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headgardener

'D' Bty, 190th Bde, RFA

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headgardener

Does anyone have any information on this unit? I'm particulary interested in the period up to & including October 1915. Had a look on LLT, but couldn't find any reference to it.

I have a death plaque to a man who served with D/190th Bde, RFA. He died in October 1915, buried in the UK, no MIC, so I'm assuming that the unit hadn't served abroad by that time.

His name was Frederick Augustus Blake, just in case anyone asks.

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sotonmate

hg

Didn't land in France (with 41 Div) until May 1916. 190 (CXC) Brigade RFA formed Sept 1915 joined 41 Div Nov 1915.

The D/Battery would have been one of probably three which made up the Brigade.

Sotonmate

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ianjonesncl

190 Bde RFA (CXC Brigade) is shown as being part of 41st Division on LLT

"The majority of the units that comprised the Division were originally locally raised ones, primarily from the south of England". I have a note that 190th Brigade were formed in Wimbleton.

"The Division moved to France between 1 and 6 May 1916"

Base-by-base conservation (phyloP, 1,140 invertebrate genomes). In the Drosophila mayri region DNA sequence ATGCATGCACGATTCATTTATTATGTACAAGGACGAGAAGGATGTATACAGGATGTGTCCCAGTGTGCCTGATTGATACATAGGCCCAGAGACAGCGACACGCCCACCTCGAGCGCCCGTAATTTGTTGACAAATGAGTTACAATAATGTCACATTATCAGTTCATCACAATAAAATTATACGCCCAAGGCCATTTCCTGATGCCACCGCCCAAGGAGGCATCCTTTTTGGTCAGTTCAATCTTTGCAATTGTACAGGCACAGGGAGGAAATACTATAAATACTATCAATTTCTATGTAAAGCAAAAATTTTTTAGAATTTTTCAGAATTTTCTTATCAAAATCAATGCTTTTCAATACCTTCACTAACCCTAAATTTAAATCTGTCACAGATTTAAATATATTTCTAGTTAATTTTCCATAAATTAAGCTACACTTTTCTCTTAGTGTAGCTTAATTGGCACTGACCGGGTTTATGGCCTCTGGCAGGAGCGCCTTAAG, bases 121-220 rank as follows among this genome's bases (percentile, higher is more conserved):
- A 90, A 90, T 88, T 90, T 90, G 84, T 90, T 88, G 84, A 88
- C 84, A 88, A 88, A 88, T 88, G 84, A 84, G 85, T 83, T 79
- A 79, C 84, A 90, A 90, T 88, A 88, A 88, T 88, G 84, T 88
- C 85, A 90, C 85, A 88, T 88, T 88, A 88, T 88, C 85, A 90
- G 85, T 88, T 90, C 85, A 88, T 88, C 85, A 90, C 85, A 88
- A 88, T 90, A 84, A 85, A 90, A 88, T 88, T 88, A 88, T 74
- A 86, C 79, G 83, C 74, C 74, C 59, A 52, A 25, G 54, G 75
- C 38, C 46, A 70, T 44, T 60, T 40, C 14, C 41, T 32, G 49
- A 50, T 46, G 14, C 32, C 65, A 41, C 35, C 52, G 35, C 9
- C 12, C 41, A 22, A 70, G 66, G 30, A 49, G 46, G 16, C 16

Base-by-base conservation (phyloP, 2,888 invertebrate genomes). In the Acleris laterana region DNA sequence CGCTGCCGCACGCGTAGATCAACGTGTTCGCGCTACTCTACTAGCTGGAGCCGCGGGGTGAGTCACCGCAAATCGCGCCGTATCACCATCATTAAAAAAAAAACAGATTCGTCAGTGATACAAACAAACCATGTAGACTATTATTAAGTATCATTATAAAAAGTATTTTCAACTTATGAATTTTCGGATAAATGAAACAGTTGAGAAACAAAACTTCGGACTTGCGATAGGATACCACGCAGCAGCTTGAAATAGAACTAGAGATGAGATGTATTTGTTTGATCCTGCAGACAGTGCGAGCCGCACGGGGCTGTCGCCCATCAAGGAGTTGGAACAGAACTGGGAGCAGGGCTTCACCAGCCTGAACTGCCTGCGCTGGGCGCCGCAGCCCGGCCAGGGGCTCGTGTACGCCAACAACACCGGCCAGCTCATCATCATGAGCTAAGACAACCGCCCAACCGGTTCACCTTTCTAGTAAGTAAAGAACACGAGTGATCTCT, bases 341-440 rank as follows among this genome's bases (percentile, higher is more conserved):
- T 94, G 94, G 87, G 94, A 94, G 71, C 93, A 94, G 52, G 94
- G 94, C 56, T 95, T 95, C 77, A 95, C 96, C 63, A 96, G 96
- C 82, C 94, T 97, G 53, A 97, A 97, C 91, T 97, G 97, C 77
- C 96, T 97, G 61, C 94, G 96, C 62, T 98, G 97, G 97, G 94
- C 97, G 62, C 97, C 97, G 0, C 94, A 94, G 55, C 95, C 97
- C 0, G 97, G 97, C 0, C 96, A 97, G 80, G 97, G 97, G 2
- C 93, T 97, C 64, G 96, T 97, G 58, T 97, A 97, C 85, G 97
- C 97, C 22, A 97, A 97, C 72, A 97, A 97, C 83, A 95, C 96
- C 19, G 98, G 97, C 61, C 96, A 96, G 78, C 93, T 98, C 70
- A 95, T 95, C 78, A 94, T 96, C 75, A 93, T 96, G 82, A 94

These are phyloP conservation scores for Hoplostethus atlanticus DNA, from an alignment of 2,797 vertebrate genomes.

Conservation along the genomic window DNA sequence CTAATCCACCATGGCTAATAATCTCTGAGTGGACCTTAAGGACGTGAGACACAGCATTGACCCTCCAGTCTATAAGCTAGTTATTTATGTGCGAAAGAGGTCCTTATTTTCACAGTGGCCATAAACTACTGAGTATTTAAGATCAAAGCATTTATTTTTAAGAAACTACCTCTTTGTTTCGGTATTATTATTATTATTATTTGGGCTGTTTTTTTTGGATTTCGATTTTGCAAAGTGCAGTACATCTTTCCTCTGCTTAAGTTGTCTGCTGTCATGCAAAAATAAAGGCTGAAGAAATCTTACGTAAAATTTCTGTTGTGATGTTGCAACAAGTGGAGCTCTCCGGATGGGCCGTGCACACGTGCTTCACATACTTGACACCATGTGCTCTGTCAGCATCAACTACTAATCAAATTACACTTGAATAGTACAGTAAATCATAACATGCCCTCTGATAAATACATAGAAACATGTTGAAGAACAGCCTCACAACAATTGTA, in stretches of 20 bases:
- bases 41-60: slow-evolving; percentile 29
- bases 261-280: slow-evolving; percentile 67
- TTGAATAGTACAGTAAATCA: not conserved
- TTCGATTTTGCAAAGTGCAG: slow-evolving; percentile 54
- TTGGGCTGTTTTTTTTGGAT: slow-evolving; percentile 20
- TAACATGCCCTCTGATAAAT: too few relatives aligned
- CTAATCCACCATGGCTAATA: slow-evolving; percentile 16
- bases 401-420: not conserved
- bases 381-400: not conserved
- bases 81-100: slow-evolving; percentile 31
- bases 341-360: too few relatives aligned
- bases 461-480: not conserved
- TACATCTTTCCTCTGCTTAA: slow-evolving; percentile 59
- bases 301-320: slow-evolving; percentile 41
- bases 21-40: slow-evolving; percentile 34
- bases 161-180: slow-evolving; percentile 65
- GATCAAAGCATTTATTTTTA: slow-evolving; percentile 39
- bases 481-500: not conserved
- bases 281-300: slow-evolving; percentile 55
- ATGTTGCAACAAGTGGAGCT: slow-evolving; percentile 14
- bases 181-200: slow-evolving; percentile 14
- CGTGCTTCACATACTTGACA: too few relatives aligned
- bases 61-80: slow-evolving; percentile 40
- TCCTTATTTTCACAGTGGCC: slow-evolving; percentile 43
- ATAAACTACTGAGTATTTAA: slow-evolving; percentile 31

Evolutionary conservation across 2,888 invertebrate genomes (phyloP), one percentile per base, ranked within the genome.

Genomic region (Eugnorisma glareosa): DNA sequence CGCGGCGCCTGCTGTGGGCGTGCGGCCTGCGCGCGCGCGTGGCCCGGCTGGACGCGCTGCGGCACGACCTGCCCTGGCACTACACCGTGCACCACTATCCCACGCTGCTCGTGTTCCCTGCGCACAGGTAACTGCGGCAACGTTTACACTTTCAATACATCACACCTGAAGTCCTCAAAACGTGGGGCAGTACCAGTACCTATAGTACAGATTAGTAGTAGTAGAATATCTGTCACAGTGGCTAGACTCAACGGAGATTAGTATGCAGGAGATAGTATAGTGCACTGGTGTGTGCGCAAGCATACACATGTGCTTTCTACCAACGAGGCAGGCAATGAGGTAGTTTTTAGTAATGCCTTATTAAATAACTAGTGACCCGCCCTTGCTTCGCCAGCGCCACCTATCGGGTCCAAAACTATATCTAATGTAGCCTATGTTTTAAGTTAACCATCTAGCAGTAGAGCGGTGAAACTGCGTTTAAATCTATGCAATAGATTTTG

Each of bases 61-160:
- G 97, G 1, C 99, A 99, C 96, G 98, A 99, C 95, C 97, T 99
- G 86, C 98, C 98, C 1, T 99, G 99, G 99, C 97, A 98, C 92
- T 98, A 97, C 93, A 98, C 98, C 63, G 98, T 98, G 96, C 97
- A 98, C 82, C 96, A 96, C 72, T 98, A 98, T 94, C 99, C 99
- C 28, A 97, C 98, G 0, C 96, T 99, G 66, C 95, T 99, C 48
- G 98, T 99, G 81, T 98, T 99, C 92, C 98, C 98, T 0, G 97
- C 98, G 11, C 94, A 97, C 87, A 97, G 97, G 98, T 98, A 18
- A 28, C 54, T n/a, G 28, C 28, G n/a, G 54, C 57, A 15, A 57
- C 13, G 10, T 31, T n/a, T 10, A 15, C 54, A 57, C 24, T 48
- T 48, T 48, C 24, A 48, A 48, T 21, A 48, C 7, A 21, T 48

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headgardener
190 (CXC) Brigade RFA formed Sept 1915 joined 41 Div Nov 1915.

The D/Battery would have been one of probably three which made up the Brigade.

Sotonmate;

Thanks very much for that. Interesting that they only formed in September, and my chap died in October. I'll have to look into that further, I don't yet know anything about the circumstances of his death. You say that 'D' Bty would have been one of probably 3 batteries in the Bde; I realise that this may be a stupid question but how would this have worked? A, B, C.... D?

190 Bde RFA (CXC Brigade) is shown as being part of 41st Division on LLT

"The majority of the units that comprised the Division were originally locally raised ones, primarily from the south of England". I have a note that 190th Brigade were formed in Wimbleton.

ianjonescl;

yes, I did check the relevant LLT page, but only by doing a page search for '190'; I only thought about roman numerals long after I'd posted! Wimbledon would make sense as this chap is buried in a family grave in Hammersmith. Thanks for your advice.

Would either of you (or anyone else, for that matter) know whether there's any other sources regarding the first couple of months of this unit?

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sotonmate

hg

The LLT states.." Brigade HQ was in command of three Batteries and an Ammunition Column" so whether the Am Col had a designated letter to make up the A-D is a possibility.

Sotonmate